One of the most annoying misconceptions about Colombia, beside the whole drug thing is that we all live in huts and the concept of cities or a mall is only an American thing. Anyone that has travelled outside of the U.S. knows that while it is vastly different, there is civilization and big cities everywhere.
Within minutes of arriving at my Mother in Law’s house we have a router hooked up and all of our devices were wirelessly connected to the web.
One of the things that Colombia has over the US when it comes to cellphones is that you don’t get charged for “airtime.” Only the person that initiates the call has to pay for those minutes. So you can get an inexpensive cell phone with little minutes and it will last you the whole trip. People will call you and you will not use many of your minutes. This pay model was even present when there were only land lines, and if you initiate the call, you pay for it… whoever gets it pays nothing.
The broadband market still not as big as in the US but it is widely available. The price is still prohivitive to most of the pupulation which makes the whole concept of internet cafes a lot more viable here vs in the US where it died as soon as computers becames just as common as TV sets in the US.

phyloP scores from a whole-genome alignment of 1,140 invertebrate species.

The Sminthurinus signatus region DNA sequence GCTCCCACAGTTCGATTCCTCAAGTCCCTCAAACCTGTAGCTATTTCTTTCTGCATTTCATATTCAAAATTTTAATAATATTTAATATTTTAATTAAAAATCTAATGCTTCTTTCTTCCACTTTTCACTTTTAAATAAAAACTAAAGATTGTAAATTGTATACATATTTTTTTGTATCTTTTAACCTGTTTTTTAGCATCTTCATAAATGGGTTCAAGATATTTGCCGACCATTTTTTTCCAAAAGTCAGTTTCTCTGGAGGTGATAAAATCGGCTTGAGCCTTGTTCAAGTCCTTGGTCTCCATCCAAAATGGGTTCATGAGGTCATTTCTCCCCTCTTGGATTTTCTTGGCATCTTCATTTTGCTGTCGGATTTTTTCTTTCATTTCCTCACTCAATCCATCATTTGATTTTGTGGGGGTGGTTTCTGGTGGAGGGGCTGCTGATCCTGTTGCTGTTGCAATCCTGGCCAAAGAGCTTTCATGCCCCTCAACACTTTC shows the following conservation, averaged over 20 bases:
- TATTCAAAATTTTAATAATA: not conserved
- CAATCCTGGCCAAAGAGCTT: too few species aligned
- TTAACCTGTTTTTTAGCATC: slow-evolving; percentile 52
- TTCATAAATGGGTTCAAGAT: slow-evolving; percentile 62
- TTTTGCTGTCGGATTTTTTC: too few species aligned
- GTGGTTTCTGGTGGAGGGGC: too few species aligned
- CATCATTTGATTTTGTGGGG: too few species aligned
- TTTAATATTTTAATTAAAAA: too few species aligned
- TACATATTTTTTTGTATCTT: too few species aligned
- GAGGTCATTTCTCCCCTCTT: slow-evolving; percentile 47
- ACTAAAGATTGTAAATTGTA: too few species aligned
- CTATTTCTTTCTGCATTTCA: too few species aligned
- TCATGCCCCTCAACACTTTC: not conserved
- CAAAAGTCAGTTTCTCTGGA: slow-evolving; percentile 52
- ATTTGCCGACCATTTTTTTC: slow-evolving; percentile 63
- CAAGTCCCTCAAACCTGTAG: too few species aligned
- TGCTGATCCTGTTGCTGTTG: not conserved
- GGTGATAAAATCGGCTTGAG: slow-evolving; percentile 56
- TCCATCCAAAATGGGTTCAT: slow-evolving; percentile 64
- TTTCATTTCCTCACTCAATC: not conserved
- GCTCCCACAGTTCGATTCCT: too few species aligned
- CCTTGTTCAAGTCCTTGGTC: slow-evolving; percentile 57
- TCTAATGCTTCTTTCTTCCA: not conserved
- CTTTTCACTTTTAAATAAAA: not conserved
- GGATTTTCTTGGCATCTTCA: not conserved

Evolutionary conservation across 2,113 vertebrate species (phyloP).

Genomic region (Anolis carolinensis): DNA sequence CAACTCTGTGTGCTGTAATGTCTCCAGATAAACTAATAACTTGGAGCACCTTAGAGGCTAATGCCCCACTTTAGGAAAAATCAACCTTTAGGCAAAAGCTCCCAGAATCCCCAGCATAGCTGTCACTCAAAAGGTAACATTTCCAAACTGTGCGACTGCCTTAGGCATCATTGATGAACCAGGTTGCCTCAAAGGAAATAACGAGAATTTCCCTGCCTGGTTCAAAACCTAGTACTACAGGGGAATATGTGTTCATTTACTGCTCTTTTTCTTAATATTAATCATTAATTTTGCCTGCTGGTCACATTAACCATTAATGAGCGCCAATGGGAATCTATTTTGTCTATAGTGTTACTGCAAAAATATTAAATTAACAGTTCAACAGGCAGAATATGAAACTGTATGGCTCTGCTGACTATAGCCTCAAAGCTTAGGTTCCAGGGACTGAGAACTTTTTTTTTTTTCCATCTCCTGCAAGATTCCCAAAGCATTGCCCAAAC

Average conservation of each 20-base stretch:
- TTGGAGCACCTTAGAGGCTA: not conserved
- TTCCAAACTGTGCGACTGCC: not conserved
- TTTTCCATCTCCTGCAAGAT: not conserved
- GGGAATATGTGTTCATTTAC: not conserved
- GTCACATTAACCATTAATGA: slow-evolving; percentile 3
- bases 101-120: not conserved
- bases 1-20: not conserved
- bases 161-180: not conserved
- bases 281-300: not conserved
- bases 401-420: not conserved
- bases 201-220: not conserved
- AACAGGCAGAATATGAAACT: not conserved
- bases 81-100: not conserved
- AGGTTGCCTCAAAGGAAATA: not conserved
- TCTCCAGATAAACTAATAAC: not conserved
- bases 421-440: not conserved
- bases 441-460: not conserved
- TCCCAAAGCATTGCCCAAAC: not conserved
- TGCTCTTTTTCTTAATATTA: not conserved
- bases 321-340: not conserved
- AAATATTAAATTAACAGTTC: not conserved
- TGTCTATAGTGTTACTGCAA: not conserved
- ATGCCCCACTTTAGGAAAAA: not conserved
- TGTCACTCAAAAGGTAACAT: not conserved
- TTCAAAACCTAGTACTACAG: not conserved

We are lucky enough to have broadband availalbe and it gives me the flexibility of being able to call back to the US using VoiP. I also can upload any pictures I take with the phone directly to facebook when I get home at night. There are still many things that technology wise are not available to everyone, but if you have the money you can get it. Like netbooks and iphones.
So far with everyone that I have talked to, facebook is the site… twitter is not really used. Social media is in full force here and many businesses big and small are really getting into the whole facebook page thing.
We had the pleasure of traveling with an editor of one of the local papers and talked about the impact of the web on the printed media, but he felt like they were years away from being replaced. I told him about how many local papers are closing or being downsized considerably there, but he explained that even though the availability of technology is there it is still not widely used. I guess the penetration is more along the side of 3DTV and Blueray, than just computers.
We still have a lot to see and visit, but so far being here has not made me feel disconnected at all. I am still playing online games and using the computer to the same capacity that I can in Chicago. There are a number of sites that do see your IP range and deny you content, like TV sites and Netflix. Other than that everything is pretty available and at a very decent speed.